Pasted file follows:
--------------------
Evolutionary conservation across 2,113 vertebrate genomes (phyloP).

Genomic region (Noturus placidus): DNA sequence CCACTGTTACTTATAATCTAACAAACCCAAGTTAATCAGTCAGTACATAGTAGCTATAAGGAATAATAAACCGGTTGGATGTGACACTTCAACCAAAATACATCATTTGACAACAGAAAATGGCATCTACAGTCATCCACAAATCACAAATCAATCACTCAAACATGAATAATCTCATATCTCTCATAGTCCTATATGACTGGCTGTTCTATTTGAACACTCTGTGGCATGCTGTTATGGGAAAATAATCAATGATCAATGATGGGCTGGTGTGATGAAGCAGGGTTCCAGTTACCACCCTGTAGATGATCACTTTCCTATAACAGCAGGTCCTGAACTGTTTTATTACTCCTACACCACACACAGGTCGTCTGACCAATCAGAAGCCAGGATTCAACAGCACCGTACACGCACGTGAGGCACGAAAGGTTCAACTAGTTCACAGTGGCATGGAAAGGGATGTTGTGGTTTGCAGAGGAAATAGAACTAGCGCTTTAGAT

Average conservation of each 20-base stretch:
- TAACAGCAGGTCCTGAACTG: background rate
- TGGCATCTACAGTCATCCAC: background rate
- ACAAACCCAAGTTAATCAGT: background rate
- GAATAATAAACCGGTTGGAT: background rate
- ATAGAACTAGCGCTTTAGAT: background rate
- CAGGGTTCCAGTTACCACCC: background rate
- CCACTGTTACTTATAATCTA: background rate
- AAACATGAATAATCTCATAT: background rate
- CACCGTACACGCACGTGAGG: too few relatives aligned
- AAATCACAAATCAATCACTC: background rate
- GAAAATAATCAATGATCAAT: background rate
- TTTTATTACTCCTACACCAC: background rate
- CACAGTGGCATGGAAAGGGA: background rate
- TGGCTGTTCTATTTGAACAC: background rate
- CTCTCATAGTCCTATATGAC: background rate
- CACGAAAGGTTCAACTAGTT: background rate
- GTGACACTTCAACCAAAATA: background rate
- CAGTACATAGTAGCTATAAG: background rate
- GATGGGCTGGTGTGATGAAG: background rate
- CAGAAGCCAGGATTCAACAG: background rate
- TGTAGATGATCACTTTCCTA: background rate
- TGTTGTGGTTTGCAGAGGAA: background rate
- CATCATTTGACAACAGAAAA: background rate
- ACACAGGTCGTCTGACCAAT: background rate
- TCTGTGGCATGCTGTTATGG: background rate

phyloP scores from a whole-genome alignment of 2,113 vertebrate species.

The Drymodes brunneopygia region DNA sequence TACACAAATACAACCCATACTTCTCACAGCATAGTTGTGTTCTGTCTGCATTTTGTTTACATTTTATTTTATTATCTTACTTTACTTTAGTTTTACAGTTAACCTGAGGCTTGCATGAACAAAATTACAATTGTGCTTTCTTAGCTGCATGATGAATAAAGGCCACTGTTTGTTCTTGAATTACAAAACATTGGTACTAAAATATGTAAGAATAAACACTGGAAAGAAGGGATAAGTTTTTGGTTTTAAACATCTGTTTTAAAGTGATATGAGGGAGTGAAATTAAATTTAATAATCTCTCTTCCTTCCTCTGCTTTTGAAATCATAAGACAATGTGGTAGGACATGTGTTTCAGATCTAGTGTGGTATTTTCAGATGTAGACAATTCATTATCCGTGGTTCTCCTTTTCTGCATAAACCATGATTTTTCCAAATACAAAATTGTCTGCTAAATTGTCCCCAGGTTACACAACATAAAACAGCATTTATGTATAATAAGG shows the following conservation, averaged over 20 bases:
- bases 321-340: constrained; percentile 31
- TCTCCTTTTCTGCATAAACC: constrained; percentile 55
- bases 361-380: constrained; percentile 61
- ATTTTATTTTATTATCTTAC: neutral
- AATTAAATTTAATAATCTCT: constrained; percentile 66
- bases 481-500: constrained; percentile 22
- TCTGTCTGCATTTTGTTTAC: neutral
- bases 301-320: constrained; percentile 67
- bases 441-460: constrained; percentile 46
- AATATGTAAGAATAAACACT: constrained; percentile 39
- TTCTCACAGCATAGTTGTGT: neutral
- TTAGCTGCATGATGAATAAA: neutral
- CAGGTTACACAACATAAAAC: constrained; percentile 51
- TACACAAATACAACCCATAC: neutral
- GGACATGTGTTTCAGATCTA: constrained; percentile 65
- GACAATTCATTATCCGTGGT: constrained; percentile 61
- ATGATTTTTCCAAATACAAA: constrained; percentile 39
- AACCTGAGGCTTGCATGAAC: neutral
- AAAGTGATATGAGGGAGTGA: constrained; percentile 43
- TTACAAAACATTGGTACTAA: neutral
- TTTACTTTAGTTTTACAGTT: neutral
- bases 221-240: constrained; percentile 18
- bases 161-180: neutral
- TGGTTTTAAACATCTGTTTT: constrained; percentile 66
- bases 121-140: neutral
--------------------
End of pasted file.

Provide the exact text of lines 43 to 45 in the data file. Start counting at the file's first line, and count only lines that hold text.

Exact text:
- CAGGTTACACAACATAAAAC: constrained; percentile 51
- TACACAAATACAACCCATAC: neutral
- GGACATGTGTTTCAGATCTA: constrained; percentile 65